Test Text1 plain Discussing the new health care law which has paralyzed the government both sides claim to be protecting those who can't afford health insurance. But there is no debate that those with... See More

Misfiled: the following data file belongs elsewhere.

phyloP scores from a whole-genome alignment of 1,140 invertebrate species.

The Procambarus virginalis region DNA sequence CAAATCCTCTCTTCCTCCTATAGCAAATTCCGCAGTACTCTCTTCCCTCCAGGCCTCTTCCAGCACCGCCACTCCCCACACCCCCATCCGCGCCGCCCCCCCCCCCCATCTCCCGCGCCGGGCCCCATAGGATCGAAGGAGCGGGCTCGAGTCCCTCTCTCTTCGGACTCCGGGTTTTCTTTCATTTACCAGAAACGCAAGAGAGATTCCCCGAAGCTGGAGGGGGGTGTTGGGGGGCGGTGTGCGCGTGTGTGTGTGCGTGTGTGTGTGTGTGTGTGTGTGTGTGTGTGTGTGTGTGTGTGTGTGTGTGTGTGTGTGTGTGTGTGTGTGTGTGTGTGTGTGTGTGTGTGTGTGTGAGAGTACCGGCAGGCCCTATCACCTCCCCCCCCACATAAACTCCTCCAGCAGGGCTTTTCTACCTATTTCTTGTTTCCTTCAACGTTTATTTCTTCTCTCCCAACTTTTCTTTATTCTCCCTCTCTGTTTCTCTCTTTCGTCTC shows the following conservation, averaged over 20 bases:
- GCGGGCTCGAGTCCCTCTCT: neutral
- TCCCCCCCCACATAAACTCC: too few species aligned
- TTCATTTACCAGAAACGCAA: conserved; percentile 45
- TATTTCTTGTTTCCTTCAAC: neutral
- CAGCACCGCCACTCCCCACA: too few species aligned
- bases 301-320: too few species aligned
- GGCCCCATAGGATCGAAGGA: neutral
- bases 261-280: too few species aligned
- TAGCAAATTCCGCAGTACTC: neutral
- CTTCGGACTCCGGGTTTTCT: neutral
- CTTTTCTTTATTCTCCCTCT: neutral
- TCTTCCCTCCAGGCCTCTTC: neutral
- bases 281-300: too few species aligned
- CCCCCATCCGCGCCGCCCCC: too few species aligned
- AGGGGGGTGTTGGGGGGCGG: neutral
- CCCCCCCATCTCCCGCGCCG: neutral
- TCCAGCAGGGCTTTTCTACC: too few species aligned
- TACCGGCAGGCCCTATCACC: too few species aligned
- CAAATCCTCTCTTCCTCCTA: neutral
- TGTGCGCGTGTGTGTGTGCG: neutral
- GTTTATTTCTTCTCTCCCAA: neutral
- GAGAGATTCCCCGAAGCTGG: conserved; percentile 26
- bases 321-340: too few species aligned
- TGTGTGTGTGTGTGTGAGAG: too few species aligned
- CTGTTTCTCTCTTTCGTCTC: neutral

Test Text1 plain Discussing the new health care law which has paralyzed the government both sides claim to be protecting those who can't afford health insurance. But there is no debate that those with money tend to get better medical care even when talking about life threatening diseases. That's what spurred one wealthy breast cancer survivor into action. As my "nightline" co-anchor cynthia McFadden reports she invested in a dedicated doctor and a cause to save others far less fortunate. Reporter: She was 38 when she found out she had stage 2 breast cancer. The divorced mother of two young sons she pulled herself out of poverty and made a fortune on wall street. How did you make the decision to have a double mastectomy? I was told my chances are better having a double mastectomy. I said you do the most radical treatment possible. I want to be around for my boys. Reporter: As dede fought for her life she took on a fate to help poor women have the chance for a cure that she did. That battle was at the heart of the hbo documentary, the edge kae -- education of dee dee ricks. I felt it was my obligation to give back. Reporter: One week after a double mastectomy, dee dee travels from her penthouse apartment to harlem a world away to meet with renowned surgeon dr. Harold freeman. I really was going to come and cut cancer out of harlem. But cancer wouldn't yield to the knife. Why? Because the people were poor, uninsured and coming in too late for surgery to be the main answer. Reporter: If you see a breast cancer in a woman early, you can almost always cure it at this point? Early breast cancer, the earliest stages of breast cancer, are curable almost to 100%. Late breast cancer, people die from it at nearly 100%. Reporter: A shocking reality brought home to dee dee at their first meeting when dr. Freeman tells her he is struggling to raise $2.5 million or lose a vital pledge of the same amount. I will get you your money. Oh, my god. I am going to get for it you in the next couple months, dr. Freeman. The fact that you have to go out and raise $2.5 million is a disgrace. You will get your $2.5 million. You are going to get a lot more. Thank you. Reporter: How much money have you given to all of this? Lots personally as well? Personally, I have given -- a little over seven figures. Reporter: Wow. That's putting your money where your mouth is? And you have raised? We are coming in for all of the efforts that, since being diagnosed at about $10.3 million. Reporter:10.3 million. The best thing that ever happened to me was cancer because it opened up to all the suffering that's going on in this world. And I want to make a difference. Reporter: Something else important happened up in harlem, an otherwise unlikely friendship that opened her heart and broke it. A tale of two cities in a way. What can happen to two different women with the same disease in the same city. Hi, guys. Reporter: Dr. Freeman introduces dee dee to cynthia dodson, diagnosed late with stage four breast cancer so often the case when women are uninsured. I am supposed to die because I wasn't born with a silver spoon, I am sa petzed to die, you have to come in wi-- supposed to die, you have to come in with the attitude, I have cancer but I am not trying to die. Reporter: Out of her own pocket, dee dee paid for cynthia's care. It was too late. The disease that brought them together ultimately separated them. Cynthia died at age 44. It's not acceptable that women die of breast cancer or -- or -- because they're poor. And because they're uninsured. We can fix that america. Dee dee ricks is here. Reporter: Two years after the documentary aired, dee dee and dr. Freeman are here in harlem doing that. Reporter: Two years later you are still together? Yes, we are. Yes, we are. I think we will be together the rest of our lives. Reporter: Today they're at an organization called strive which aims to put folks in the neighborhood back to work. You are also giving back and saving lives. Reporter: She raised an additional $2 million to train people like these to become patient navigators. Something dr. Freeman pioneered more than 20 years ago. You really started the first effective national navigator system? We have a national hearings in 1989, while I was president of the cancer society. We saw that this was a universal problem. Poor people meet barriers when they try to get into and through this very complex health care system. So we invented this thing, called patient navigation. It begin to work. We changed the five-year survival rate in harlem from breast cancer from 39% to 70%. By two interventions, screening, and patient navigation. Reporter: Dee dee knows firsthand the difference a navigator can make. When her friend and makeup artist, val dees was diagnosed with breast cancer. Dee dee stepped in. The doctor wanted to put me on a drug, a brand new drug. It was not approved yet. The insurance denied it. Reporter: How expensive was the drug? 6,000. Reporter: Per treatment. She ended up getting the medication. Reporter: You can't do this for everybody. Even though I know you wish you could. So really the navigators become a whole lot of dee dees makes your hand go further and dr. Freeman's too. Reporter: Like here at harlem hospital. Sheila santa ana believes she wouldn't have had the strength to get through the system without her patient navigator patricia montanyes. They have enough, if you ask me, to deal with knowing they have cancer. Make their appointments. Make sure the results come in on time. What her, I don't think i would have been able to make it this far as I have come. And now I am cancer-free. So that makes it even better. Over the next three years we will train over 5,000 people with the skills necessary to be a navigator. And a third of whom must be unemployed. So not only are we saving lives we are putting our country back to work. Reporter: And just this spring, dee dee went through another life changing event with dr. Freeman at her side. You have gotten married, dee dee in the last two years. I was very honored that dr. Freeman gave me away. I have never given any one away before. So and to give her away was a real honor for me. But it was dee dee's youngest son, jordan who reminded them just what dr. Freeman had done for their family. He realized that dr. Freeman had saved me emotionally and mentally and given me a purpose